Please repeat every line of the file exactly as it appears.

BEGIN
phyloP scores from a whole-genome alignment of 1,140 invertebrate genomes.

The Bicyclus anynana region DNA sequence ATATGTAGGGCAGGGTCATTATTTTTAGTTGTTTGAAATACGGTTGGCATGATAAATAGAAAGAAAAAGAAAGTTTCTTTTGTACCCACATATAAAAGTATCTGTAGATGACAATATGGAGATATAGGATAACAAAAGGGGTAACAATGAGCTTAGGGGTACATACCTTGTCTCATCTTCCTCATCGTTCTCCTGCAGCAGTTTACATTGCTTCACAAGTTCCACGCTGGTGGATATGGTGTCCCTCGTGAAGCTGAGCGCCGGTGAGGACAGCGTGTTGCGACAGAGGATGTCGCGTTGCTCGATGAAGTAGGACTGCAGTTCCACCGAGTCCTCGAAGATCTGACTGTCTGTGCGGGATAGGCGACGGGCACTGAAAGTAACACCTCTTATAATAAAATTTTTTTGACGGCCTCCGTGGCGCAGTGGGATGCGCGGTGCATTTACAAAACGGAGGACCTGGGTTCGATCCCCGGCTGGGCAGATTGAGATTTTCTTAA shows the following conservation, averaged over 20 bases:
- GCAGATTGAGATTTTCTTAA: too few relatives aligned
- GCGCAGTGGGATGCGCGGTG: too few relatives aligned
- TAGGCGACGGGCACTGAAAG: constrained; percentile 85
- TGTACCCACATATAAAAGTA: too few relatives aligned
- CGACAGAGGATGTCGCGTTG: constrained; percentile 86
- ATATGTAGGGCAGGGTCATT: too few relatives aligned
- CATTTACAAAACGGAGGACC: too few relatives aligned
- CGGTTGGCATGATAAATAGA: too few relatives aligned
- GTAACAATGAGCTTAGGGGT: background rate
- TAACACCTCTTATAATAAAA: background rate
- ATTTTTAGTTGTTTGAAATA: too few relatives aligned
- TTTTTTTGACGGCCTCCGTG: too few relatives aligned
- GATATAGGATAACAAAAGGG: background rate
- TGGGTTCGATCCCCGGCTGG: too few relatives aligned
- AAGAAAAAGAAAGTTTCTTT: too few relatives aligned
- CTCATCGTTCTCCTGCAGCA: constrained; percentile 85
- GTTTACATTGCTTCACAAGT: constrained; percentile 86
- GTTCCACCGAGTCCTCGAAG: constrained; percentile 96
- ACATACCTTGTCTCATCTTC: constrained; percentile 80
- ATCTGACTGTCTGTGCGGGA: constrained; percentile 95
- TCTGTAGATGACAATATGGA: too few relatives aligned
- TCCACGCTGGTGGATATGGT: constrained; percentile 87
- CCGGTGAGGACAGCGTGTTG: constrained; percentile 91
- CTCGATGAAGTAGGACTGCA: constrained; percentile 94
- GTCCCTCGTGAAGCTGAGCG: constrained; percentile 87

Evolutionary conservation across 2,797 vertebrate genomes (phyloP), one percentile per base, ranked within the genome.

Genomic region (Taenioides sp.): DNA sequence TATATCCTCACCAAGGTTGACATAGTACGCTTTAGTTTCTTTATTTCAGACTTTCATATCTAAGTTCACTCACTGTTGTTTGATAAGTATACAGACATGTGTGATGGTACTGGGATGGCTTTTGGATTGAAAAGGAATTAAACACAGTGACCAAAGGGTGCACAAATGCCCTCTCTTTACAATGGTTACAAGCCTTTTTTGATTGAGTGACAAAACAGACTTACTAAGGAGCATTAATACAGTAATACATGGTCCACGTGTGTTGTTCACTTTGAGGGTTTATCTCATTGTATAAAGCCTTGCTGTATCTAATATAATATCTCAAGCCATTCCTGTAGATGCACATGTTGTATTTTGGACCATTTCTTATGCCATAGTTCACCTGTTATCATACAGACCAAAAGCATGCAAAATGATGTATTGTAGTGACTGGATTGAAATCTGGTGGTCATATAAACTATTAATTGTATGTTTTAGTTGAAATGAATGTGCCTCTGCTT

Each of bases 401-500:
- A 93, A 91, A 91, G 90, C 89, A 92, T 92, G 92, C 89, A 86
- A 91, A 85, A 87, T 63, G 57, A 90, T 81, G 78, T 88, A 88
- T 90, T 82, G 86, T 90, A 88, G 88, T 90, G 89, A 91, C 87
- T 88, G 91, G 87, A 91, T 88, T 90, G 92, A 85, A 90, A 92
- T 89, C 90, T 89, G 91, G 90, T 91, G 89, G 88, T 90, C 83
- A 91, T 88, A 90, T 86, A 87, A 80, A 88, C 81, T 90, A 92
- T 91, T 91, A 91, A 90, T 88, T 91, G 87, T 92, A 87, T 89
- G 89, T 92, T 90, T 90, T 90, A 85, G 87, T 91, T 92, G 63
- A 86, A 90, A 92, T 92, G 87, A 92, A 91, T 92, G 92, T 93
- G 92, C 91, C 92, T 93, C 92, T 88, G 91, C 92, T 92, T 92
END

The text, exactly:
phyloP scores from a whole-genome alignment of 1,140 invertebrate genomes.

The Bicyclus anynana region DNA sequence ATATGTAGGGCAGGGTCATTATTTTTAGTTGTTTGAAATACGGTTGGCATGATAAATAGAAAGAAAAAGAAAGTTTCTTTTGTACCCACATATAAAAGTATCTGTAGATGACAATATGGAGATATAGGATAACAAAAGGGGTAACAATGAGCTTAGGGGTACATACCTTGTCTCATCTTCCTCATCGTTCTCCTGCAGCAGTTTACATTGCTTCACAAGTTCCACGCTGGTGGATATGGTGTCCCTCGTGAAGCTGAGCGCCGGTGAGGACAGCGTGTTGCGACAGAGGATGTCGCGTTGCTCGATGAAGTAGGACTGCAGTTCCACCGAGTCCTCGAAGATCTGACTGTCTGTGCGGGATAGGCGACGGGCACTGAAAGTAACACCTCTTATAATAAAATTTTTTTGACGGCCTCCGTGGCGCAGTGGGATGCGCGGTGCATTTACAAAACGGAGGACCTGGGTTCGATCCCCGGCTGGGCAGATTGAGATTTTCTTAA shows the following conservation, averaged over 20 bases:
- GCAGATTGAGATTTTCTTAA: too few relatives aligned
- GCGCAGTGGGATGCGCGGTG: too few relatives aligned
- TAGGCGACGGGCACTGAAAG: constrained; percentile 85
- TGTACCCACATATAAAAGTA: too few relatives aligned
- CGACAGAGGATGTCGCGTTG: constrained; percentile 86
- ATATGTAGGGCAGGGTCATT: too few relatives aligned
- CATTTACAAAACGGAGGACC: too few relatives aligned
- CGGTTGGCATGATAAATAGA: too few relatives aligned
- GTAACAATGAGCTTAGGGGT: background rate
- TAACACCTCTTATAATAAAA: background rate
- ATTTTTAGTTGTTTGAAATA: too few relatives aligned
- TTTTTTTGACGGCCTCCGTG: too few relatives aligned
- GATATAGGATAACAAAAGGG: background rate
- TGGGTTCGATCCCCGGCTGG: too few relatives aligned
- AAGAAAAAGAAAGTTTCTTT: too few relatives aligned
- CTCATCGTTCTCCTGCAGCA: constrained; percentile 85
- GTTTACATTGCTTCACAAGT: constrained; percentile 86
- GTTCCACCGAGTCCTCGAAG: constrained; percentile 96
- ACATACCTTGTCTCATCTTC: constrained; percentile 80
- ATCTGACTGTCTGTGCGGGA: constrained; percentile 95
- TCTGTAGATGACAATATGGA: too few relatives aligned
- TCCACGCTGGTGGATATGGT: constrained; percentile 87
- CCGGTGAGGACAGCGTGTTG: constrained; percentile 91
- CTCGATGAAGTAGGACTGCA: constrained; percentile 94
- GTCCCTCGTGAAGCTGAGCG: constrained; percentile 87

Evolutionary conservation across 2,797 vertebrate genomes (phyloP), one percentile per base, ranked within the genome.

Genomic region (Taenioides sp.): DNA sequence TATATCCTCACCAAGGTTGACATAGTACGCTTTAGTTTCTTTATTTCAGACTTTCATATCTAAGTTCACTCACTGTTGTTTGATAAGTATACAGACATGTGTGATGGTACTGGGATGGCTTTTGGATTGAAAAGGAATTAAACACAGTGACCAAAGGGTGCACAAATGCCCTCTCTTTACAATGGTTACAAGCCTTTTTTGATTGAGTGACAAAACAGACTTACTAAGGAGCATTAATACAGTAATACATGGTCCACGTGTGTTGTTCACTTTGAGGGTTTATCTCATTGTATAAAGCCTTGCTGTATCTAATATAATATCTCAAGCCATTCCTGTAGATGCACATGTTGTATTTTGGACCATTTCTTATGCCATAGTTCACCTGTTATCATACAGACCAAAAGCATGCAAAATGATGTATTGTAGTGACTGGATTGAAATCTGGTGGTCATATAAACTATTAATTGTATGTTTTAGTTGAAATGAATGTGCCTCTGCTT

Each of bases 401-500:
- A 93, A 91, A 91, G 90, C 89, A 92, T 92, G 92, C 89, A 86
- A 91, A 85, A 87, T 63, G 57, A 90, T 81, G 78, T 88, A 88
- T 90, T 82, G 86, T 90, A 88, G 88, T 90, G 89, A 91, C 87
- T 88, G 91, G 87, A 91, T 88, T 90, G 92, A 85, A 90, A 92
- T 89, C 90, T 89, G 91, G 90, T 91, G 89, G 88, T 90, C 83
- A 91, T 88, A 90, T 86, A 87, A 80, A 88, C 81, T 90, A 92
- T 91, T 91, A 91, A 90, T 88, T 91, G 87, T 92, A 87, T 89
- G 89, T 92, T 90, T 90, T 90, A 85, G 87, T 91, T 92, G 63
- A 86, A 90, A 92, T 92, G 87, A 92, A 91, T 92, G 92, T 93
- G 92, C 91, C 92, T 93, C 92, T 88, G 91, C 92, T 92, T 92